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real cloth sails?...

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  • Member since
    November, 2005
real cloth sails?...
Posted by Anonymous on Thursday, January 13, 2005 10:12 AM
I have two sailing ship models: a Cutty Sark and HMS Victory. Both come with vacuum formed sails, but I don't really like the looks of those. As I have never built a ship before, I need to know if i can substitute some cloth for the sails, and if so, what cloth would look most realistic. Also I was thinking about the fact that the real sails were usually strips of cloth sewn together, and I was wondering if I could replicate that by using the same technique with thin thread and a sewing needle. I'm going to build the HMS Victory first, as the Cutty Sark is a decade-old model given to me by my friend's dad, and I don't wanna mess up on the Cutty Sark. Also I was curious as to when the Cutty Sark model was released. The one I have is made by Revell, and the stamp on teh deck says "Revell Inc. 1959" or something like that, so I'm assuming the mold was made in '59. The instructions have some holes in them too, so I know that it's been in storage for a while. Also I did notice that the decals are flaking off, and I was wondering if I could find replacements somewhere. I hope you'll pardon the long-winded post, but anyway, any help/tips would be greatly appreciated.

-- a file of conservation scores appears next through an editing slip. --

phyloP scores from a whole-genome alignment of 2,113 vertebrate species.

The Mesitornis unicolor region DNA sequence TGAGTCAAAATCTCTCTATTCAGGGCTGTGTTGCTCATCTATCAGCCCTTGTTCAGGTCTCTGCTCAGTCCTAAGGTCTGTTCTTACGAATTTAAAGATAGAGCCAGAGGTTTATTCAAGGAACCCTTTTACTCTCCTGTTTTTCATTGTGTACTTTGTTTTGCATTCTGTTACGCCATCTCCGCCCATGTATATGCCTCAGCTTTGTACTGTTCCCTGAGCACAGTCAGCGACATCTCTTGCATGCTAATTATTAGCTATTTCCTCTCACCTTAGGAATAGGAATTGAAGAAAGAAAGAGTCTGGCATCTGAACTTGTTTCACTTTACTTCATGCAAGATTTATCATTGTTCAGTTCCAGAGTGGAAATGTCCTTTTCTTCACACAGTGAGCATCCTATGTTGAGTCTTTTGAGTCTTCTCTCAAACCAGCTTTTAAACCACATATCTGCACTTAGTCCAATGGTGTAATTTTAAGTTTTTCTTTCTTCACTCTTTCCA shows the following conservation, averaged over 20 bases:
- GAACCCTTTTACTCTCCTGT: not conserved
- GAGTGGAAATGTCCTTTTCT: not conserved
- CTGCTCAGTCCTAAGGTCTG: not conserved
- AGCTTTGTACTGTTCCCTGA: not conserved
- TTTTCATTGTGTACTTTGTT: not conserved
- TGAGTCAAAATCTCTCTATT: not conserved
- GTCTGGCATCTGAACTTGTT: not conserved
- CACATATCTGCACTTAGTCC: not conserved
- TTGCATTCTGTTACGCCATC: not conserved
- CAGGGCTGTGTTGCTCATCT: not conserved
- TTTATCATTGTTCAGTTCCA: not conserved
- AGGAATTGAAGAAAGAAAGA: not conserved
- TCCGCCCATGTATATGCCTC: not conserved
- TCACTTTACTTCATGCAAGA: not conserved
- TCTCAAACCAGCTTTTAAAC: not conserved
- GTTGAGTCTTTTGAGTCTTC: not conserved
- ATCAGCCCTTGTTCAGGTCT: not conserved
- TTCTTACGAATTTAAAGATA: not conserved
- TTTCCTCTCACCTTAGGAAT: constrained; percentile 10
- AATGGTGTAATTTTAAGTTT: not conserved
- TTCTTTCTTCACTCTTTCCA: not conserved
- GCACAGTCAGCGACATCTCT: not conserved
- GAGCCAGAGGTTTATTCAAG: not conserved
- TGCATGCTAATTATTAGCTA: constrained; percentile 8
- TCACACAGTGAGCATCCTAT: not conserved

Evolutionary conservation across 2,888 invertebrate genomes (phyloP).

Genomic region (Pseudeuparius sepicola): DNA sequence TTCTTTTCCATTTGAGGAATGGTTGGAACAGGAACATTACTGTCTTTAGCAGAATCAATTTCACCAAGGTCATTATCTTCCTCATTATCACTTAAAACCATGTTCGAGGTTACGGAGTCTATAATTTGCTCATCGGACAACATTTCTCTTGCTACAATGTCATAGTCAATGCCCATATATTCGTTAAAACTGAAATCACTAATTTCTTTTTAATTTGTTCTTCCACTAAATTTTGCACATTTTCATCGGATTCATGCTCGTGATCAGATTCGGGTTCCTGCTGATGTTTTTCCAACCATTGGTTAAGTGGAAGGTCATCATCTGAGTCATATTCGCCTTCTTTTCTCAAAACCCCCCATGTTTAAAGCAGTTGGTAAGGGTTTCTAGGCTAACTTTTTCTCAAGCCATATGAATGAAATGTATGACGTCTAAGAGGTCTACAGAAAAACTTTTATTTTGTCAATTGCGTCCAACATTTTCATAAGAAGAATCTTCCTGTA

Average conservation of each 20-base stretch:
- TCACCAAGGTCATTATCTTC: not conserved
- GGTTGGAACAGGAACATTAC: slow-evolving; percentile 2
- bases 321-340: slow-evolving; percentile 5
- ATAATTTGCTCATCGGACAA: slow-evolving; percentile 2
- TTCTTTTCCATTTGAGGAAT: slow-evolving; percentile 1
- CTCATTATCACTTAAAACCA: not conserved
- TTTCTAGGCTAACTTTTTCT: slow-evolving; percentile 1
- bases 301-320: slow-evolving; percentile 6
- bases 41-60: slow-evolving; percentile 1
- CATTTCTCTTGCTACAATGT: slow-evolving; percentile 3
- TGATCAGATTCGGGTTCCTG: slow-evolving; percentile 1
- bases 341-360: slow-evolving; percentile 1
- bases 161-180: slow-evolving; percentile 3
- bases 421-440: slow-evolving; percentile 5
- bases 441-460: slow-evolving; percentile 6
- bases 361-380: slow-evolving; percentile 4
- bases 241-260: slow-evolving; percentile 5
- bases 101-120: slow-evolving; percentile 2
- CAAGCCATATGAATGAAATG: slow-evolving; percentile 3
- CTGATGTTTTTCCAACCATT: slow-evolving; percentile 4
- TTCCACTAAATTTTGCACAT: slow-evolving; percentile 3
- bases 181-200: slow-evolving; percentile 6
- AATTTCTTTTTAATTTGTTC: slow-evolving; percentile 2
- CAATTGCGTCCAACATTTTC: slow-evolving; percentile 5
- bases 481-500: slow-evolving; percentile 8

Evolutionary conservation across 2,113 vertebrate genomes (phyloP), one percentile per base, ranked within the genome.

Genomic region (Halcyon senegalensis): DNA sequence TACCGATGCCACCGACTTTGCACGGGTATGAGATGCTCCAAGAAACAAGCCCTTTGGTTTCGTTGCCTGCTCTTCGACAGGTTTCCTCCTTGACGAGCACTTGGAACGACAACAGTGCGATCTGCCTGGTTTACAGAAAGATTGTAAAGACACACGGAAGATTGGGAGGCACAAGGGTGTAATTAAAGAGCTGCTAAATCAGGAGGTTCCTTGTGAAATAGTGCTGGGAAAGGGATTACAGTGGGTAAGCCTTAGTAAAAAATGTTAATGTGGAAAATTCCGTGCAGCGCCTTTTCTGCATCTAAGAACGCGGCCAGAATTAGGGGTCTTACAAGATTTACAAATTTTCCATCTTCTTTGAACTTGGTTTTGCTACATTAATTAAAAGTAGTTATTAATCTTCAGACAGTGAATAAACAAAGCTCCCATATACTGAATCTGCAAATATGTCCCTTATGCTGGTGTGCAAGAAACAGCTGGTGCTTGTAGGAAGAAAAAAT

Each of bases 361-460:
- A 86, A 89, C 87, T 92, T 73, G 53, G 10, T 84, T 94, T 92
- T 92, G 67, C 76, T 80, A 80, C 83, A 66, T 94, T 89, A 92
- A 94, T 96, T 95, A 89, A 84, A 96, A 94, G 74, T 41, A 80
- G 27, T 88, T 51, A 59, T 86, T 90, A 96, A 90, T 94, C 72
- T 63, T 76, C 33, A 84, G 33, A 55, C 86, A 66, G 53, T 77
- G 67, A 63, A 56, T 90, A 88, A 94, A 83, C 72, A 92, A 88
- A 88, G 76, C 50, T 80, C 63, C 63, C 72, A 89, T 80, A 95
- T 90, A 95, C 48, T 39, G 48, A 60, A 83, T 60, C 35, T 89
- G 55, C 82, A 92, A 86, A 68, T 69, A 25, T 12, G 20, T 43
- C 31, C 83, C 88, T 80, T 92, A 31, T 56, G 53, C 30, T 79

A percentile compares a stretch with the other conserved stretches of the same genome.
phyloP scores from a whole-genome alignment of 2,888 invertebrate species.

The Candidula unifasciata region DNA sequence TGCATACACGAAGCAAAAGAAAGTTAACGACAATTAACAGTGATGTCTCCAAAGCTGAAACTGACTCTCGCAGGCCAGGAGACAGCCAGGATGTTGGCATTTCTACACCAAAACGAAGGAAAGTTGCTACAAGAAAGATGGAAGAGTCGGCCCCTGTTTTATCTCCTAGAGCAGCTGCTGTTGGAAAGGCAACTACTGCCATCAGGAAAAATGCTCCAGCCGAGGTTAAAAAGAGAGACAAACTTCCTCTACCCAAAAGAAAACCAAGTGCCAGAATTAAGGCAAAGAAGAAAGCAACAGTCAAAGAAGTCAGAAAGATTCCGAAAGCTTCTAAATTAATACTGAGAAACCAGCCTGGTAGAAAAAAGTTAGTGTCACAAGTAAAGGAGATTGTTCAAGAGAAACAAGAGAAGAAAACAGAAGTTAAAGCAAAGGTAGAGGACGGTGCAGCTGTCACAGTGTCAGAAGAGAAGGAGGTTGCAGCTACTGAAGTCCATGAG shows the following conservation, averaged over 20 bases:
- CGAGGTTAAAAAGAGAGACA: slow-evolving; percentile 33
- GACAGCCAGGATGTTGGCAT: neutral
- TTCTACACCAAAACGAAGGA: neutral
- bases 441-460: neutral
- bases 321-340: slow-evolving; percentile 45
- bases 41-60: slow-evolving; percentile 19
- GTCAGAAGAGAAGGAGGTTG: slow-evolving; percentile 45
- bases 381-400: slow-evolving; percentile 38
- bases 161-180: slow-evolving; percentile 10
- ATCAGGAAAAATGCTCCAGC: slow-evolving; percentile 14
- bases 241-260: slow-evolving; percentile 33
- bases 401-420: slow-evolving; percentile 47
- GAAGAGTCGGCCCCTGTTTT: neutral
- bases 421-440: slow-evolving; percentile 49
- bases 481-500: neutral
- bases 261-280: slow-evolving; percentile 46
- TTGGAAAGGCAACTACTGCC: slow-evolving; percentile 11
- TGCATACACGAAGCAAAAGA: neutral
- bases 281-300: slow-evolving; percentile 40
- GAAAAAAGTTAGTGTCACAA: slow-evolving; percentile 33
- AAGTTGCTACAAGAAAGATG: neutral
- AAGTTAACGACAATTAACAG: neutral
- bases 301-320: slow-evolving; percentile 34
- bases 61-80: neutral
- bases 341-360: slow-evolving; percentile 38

• Member since
    May, 2003
  • From: Greenville, NC
Posted by jtilley on Thursday, January 13, 2005 10:48 AM
The Cutty Sark kit was indeed first released in 1959. It's been reissued many, many times since - sometimes with sails, sometimes without. It's also reappeared in a slightly modified form masquerading as the Cutty Sark's rival, the Thermopylae (which didn't really look much like the Cutty Sark), and once, briefly, as the Pedro Nunes, which was the name the Portuguese gave the Thermopylae after they bought her. Plastic kit companies are notorious for doing things like that.

The Cutty Sark kit isn't in the current Revell-Monogram catalog, but is still being sold by Revell of Germany. You might be able to get a replacement decal sheet through the Revell-Monogram website (<www.revell-monogram.com>). Otherwise Revell of Germany probably would be able and willing to help. The aforementioned Revell-Monogram site has a link to Revell Germany. (Be sure you mention that you're dealing with the BIG Cutty Sark kit. Revell has issued Cutty Sarks on four scales over the years - and Monogram still another one.)

The subject of sails is guaranteed to raise hackles among ship modelers. The best any of them can do is offer opinions. I agree that vac-formed plastic sails are hopeless. (Some, admittedly, are better than others, but my custom is to throw them out before leaving the hobby shop.) One school of thought says it's best to rig a ship model without sails; that sails always look fakey. (They also raise the problem of how they should be set. If they droop down naturally they look ugly to many folks; if they're billowing out from the yards, where's the wind coming from?) A good compromise that I happen to like is to fit the model with the sails furled on the yards. More on this in a minute.